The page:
Introduce a Separate Validation Layer
Introduce a Separate Validation Layer. As with the grid, creating an instance of the
GameState class should fail when the supplied combination of cells and the starting player’s mark don’t make sense.
00:13 For example, it’s currently possible to create an invalid game state that doesn’t reflect genuine gameplay. You can test this yourself. Start an interactive Python interpreter session in the virtual environment where you’d previously installed your library and run the code seen on-screen.
Here you initialize a new
GameState using a grid comprising a syntactically correct string with the right characters and length. But such a cell combination is semantically incorrect because one player isn’t allowed to fill the entire grid with their mark. Because validating the game state is relatively involved, implementing it in the domain model would violate the single-responsibility principle and make your code less readable.
Go ahead and create two new files in your project:
validators.py. You’ll store various helper functions in
validators.py and a few exception classes in the
exceptions.py file to decouple game state validation from the model.
For improved code consistency, you can extract the grid validation that you defined earlier in the
.__post_init__() method and move it into the newly created Python module and wrap it in a new function.
and then you call it in the grid’s
.__post_init__() hook, which now uses a higher-level vocabulary to communicate its intent. Previously, some low-level details, such as the use of regular expressions, were leaking into the model, and it wasn’t immediately clear what the
.__post_init__() method does.
But in this case, the imported
validators module wants to import the
models module, which hasn’t been fully processed yet. This is a very common problem in Python when you start using type hints.
The only reason you’d need to import
models is because of a type hint in your validating function. You could get away without the import statement by surrounding the type hint with quotes to make a forward declaration as seen earlier on in the course, but you’ll follow a different idiom this time.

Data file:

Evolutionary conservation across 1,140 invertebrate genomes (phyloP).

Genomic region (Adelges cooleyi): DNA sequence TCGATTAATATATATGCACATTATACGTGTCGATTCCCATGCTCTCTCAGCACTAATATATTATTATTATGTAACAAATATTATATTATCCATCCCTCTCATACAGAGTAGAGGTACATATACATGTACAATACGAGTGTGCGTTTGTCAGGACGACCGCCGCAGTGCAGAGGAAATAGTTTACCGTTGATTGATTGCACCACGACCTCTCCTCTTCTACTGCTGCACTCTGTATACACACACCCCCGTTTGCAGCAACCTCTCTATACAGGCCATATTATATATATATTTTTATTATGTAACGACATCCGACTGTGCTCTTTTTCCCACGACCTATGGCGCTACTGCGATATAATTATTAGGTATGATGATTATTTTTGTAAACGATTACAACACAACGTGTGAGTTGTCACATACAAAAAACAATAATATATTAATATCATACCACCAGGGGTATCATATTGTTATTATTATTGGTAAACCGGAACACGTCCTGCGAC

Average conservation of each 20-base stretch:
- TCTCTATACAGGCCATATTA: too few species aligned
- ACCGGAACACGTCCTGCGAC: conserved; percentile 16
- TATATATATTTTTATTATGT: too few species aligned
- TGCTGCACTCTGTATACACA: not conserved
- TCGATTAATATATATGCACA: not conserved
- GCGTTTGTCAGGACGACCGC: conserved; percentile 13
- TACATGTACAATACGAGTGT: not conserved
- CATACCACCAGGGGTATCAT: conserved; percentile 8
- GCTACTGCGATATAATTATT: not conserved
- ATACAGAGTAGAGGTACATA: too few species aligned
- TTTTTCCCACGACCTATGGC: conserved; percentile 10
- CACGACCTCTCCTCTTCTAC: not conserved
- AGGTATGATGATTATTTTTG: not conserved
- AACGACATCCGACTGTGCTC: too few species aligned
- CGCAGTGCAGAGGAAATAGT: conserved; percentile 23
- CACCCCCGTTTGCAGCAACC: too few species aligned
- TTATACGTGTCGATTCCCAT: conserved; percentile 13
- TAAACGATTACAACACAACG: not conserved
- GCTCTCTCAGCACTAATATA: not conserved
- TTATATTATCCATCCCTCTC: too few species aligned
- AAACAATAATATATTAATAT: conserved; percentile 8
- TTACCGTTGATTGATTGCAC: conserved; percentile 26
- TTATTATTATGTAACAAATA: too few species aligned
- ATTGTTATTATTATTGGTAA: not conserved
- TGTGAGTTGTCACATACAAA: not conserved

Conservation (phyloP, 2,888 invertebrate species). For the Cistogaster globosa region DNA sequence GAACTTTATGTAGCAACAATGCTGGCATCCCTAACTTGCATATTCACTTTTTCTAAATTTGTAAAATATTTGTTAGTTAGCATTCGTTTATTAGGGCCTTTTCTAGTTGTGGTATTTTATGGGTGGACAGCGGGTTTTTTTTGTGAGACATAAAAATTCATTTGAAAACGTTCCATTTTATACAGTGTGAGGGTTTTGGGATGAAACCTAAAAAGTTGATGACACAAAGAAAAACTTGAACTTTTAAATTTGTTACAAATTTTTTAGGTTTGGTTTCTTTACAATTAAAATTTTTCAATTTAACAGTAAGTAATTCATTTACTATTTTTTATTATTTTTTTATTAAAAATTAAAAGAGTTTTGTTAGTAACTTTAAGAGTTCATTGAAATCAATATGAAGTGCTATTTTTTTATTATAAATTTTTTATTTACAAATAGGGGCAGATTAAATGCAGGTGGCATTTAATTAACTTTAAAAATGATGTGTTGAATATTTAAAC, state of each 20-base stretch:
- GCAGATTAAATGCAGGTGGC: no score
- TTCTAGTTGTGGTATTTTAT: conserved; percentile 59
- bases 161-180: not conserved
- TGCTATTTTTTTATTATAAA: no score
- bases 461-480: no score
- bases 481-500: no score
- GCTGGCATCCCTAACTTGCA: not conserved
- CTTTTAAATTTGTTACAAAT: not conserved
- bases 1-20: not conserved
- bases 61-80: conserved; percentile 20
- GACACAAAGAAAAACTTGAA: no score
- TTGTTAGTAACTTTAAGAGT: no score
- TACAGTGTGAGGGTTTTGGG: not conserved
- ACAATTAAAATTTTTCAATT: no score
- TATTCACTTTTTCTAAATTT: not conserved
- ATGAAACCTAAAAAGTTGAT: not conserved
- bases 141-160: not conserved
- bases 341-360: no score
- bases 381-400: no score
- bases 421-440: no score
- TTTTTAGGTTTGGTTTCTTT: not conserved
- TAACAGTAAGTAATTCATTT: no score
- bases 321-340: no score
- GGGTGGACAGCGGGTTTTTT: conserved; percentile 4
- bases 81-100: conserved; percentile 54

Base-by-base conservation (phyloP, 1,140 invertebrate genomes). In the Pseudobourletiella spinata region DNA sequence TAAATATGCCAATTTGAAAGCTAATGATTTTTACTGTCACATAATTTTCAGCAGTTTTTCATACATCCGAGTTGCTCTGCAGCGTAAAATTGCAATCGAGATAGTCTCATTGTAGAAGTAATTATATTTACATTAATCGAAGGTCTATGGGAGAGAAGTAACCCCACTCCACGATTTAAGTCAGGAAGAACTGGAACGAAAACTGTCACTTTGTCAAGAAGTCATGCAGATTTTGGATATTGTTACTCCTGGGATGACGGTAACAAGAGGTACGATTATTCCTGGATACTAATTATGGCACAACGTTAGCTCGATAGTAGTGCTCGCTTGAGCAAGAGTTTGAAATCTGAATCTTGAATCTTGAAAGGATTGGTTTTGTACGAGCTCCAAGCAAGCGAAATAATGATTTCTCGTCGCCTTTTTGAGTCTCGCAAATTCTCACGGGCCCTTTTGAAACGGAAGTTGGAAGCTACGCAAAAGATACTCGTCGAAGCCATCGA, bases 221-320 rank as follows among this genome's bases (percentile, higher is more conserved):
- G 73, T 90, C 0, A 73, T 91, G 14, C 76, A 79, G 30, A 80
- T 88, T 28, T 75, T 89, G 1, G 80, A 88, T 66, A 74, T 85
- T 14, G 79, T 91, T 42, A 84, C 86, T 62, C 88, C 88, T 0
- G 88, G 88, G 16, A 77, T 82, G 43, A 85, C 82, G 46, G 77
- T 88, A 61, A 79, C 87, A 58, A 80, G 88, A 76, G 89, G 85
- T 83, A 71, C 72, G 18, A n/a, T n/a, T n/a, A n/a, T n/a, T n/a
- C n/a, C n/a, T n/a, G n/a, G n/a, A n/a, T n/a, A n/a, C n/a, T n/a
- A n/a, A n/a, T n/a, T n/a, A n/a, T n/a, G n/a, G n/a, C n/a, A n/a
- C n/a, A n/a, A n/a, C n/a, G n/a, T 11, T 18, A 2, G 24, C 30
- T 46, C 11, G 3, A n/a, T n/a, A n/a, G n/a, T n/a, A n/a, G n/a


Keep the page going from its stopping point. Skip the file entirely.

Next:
Grid conditionally. The
TYPE_CHECKING constant is
False at runtime, but third-party tools such as mypy will pretend it’s
True when performing static type checking to allow the import statement to run.
However, because you no longer import the required type at runtime, you must now use forward declarations or take advantage of
from __future__ import annotations, which will implicitly turn annotations into string literals.
Note that the
__future__ import was originally intended to make the migration from Python 2 to Python 3 more seamless. Today, you can use it to enable various language features planned for future releases.
05:01 Once the feature becomes part of the standard Python distribution and you don’t need to support older language versions, you can remove the import. You can read more about this behavior at the link to the Python documentation seen on-screen.
With all of this plumbing in place, you are finally ready to constrain the game state to comply with the tic-tac-toe rules. In the next section of the course, you’ll add a few
GameState validation functions to the new
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